The following is an excerpt from No
Way In, a novel written by Richard Fernandez that I just finished last
“I think,” Alex said softly, “that all revolutions are about
faith. In this case it’s faith for its own sake, about religion without God.
Yes, we are told there could be a paradise on earth. But we’re not really
convinced and we don’t really care for as long as we have some religion and
some paradise before us.
“This makes it a moral problem, because the paradise we don’t
really believe in has to be built with the bricks and mortar of people’s lives.
What everyone caught up in revolution wants to know is whether faith in Stalin
or Mao or Antonio Moran Singson is enough to kill or be killed for? Because it
would be really funny, now that we are talking about religion – now that it is
clear that’s what we are really talking about – to exchange Communism for
Christianity and Trotsky for Moses. If you find your arms can’t reach the
heavens, what is the sense to worshipping a model in mud on the ground?”
“So what do you believe in, Alex?” Justine asked. “In the
“In the unchanging ways, in the human condition. What
condemns us to freedom is the chance that God might exist. And if salvation is
real, then freedom is real too.”
“Real freedom,” Justine asked, “must include the right to
choose slavery or even Hell, though I can’t think of a good reason for anyone
to choose it. Is that part of freedom?”
“It seems that deciding never to choose again is the one act
that is forbidden to us,” Alex said. “To do that would be to leave the circle
of mankind forever.”
It seems to me that this passage gets to the heart of the nature
of choice, freedom, slavery and the contradictory condition of man. On the one
hand, we quest for greatness, as our eyes gaze up to the heavens and ponder the
stars. On the other hand, we strive for security and the easy predictability of
plenty. We aspire to the former but are willing to give up much of our ability to
be free to dream and do for the certainty of the latter.
Fernandez is the sole author of the Belmont Club, now at
Pajamas Media. I’ve been following his writing for years. He has a unique ability
to seamlessly blend strategic issues with human nature. His writing encompasses
the whole of the human drama – from literature to poetry to film to history,
war and common sense.
Way In is a story about a middle aged professor named Alex Francisco who
never managed to move beyond his work as a revolutionary in the underground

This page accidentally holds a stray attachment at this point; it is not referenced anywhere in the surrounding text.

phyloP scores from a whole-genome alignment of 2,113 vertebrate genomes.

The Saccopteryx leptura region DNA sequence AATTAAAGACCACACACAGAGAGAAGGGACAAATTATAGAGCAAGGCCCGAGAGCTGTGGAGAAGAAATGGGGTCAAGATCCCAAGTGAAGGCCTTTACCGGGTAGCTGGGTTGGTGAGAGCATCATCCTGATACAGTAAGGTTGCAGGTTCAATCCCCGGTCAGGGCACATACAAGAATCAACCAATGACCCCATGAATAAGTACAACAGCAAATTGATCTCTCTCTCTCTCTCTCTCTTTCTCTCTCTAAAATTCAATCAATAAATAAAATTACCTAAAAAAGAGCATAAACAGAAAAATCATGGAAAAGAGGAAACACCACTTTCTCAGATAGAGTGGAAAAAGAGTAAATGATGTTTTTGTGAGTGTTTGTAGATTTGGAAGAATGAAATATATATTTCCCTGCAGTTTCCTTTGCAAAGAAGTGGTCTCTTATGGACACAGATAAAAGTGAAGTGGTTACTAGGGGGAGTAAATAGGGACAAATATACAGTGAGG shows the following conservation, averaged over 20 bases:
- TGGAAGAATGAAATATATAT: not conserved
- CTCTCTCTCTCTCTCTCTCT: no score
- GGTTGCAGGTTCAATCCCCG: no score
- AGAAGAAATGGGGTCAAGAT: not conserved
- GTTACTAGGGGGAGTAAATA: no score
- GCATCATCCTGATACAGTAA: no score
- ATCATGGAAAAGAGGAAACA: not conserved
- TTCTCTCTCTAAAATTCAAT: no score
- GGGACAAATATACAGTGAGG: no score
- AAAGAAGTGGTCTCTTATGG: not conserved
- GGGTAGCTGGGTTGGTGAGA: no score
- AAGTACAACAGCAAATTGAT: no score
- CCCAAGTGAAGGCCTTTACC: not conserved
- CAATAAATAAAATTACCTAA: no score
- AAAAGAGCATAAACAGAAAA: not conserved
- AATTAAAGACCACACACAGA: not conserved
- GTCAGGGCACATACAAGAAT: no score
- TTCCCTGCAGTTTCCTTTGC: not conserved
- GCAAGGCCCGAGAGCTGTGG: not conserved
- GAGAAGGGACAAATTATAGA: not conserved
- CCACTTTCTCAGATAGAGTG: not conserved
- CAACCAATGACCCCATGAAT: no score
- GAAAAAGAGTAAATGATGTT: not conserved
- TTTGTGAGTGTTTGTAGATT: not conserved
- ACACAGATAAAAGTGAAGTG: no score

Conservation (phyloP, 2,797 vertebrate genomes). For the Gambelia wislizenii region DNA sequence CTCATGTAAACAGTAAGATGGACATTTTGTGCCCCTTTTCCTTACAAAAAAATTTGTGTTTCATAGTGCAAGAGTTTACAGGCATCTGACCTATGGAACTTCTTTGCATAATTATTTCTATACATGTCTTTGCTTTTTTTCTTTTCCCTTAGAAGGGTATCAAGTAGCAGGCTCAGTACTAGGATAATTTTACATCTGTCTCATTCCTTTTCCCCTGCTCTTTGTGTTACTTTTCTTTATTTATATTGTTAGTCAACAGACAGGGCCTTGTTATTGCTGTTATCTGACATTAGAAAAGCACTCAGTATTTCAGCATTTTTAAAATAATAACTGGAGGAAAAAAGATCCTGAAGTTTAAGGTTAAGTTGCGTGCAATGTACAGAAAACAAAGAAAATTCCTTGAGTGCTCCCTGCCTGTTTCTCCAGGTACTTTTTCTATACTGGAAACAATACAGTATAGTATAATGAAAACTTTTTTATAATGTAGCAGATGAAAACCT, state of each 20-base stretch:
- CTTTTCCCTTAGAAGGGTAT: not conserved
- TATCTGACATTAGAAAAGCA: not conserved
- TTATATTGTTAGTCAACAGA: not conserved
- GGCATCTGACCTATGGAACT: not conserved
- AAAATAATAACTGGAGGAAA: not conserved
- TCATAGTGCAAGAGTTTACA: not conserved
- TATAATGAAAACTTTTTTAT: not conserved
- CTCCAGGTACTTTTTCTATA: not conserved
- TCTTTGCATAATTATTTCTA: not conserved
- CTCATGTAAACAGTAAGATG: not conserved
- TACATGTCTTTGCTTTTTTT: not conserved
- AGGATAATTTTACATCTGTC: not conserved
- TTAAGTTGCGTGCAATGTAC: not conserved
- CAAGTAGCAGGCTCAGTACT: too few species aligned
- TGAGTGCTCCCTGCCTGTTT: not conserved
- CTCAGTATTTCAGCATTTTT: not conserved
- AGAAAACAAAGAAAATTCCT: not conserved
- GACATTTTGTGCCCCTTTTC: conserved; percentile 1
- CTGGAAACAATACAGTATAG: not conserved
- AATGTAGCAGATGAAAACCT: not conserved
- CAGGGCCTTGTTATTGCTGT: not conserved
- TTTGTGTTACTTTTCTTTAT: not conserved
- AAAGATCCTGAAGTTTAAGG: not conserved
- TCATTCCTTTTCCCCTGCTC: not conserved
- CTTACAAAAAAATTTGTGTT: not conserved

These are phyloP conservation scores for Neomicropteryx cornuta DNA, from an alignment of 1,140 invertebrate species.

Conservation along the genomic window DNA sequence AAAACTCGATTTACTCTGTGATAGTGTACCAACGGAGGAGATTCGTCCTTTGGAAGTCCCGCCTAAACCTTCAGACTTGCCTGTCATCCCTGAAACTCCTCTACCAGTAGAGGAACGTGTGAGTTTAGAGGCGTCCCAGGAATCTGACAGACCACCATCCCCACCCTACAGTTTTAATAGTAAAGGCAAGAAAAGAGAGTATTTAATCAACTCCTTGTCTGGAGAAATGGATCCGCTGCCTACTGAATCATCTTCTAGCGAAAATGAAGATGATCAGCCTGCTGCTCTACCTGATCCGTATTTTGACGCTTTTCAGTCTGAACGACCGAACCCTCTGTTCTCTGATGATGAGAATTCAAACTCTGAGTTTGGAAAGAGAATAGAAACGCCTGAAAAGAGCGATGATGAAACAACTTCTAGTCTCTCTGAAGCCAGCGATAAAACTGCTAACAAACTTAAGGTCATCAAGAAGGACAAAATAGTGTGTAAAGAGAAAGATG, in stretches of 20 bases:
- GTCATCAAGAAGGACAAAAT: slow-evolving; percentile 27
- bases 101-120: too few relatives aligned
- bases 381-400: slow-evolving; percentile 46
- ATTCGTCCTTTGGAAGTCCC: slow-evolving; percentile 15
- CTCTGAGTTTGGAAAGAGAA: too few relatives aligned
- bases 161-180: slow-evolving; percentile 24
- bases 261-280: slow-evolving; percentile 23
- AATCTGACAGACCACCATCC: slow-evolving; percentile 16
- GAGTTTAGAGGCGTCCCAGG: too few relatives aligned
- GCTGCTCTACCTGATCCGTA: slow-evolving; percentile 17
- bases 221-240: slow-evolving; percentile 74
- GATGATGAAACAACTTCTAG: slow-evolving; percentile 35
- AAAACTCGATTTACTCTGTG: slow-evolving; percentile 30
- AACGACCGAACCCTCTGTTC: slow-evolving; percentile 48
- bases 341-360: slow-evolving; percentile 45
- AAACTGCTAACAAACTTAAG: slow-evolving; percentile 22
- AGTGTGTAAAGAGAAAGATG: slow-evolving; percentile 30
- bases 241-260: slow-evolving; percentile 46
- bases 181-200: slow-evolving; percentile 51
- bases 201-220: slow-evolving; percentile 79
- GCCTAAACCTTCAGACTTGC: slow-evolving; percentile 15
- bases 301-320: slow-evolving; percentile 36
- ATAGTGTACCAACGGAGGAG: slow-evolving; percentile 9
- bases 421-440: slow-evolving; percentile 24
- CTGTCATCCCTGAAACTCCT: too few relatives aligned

movement to overthrow Filipino dictator Ferdinand Marcos in the 1970s. Now, as
the action begins, he is thrown back into the world of intrigue, danger and life
on the run when he inadvertently stumbles upon a secret about recently stolen
Often I find that writers have difficulty moving from one
genre to another. Books by columnists often read like 250 page columns. Columns
by novelists often read like something the author might have said better if
he had 25,000 words.
But in No
Way In, Fernandez succeeded in bringing all his passions, interests and
knowledge to bear in a single, coherent, extremely well written and engaging
composition. You learn about Philippine political history and about the Islamic
threat to the country. You learn about modes of counterinsurgency.
You read about the loves and sacrifices of extraordinary
people who hear the call to service and leadership.
Finally, you learn about the challenges of moving on from
extraordinary chapters in our lives.
You learn all of this while captivated by a fast moving, thrilling
story that transports you from Sydney and Canberra to the Australian Alps, to
Manila, to the furthest reaches of the Philippine archipelago.
Since I am unfamiliar with all the terrain Fernandez covers
here, as I read, I felt like I too was on an adventure, experiencing these
unfamiliar places for the first time. I couldn’t help comparing them to
landscapes that I know and have travelled through and thinking about how the call to fight for freedom touches people everywhere.
Way In was so engaging that I ended up taking last Wednesday afternoon
off to finish it.
I urge you all to purchase the book. I don’t believe you
will be disappointed.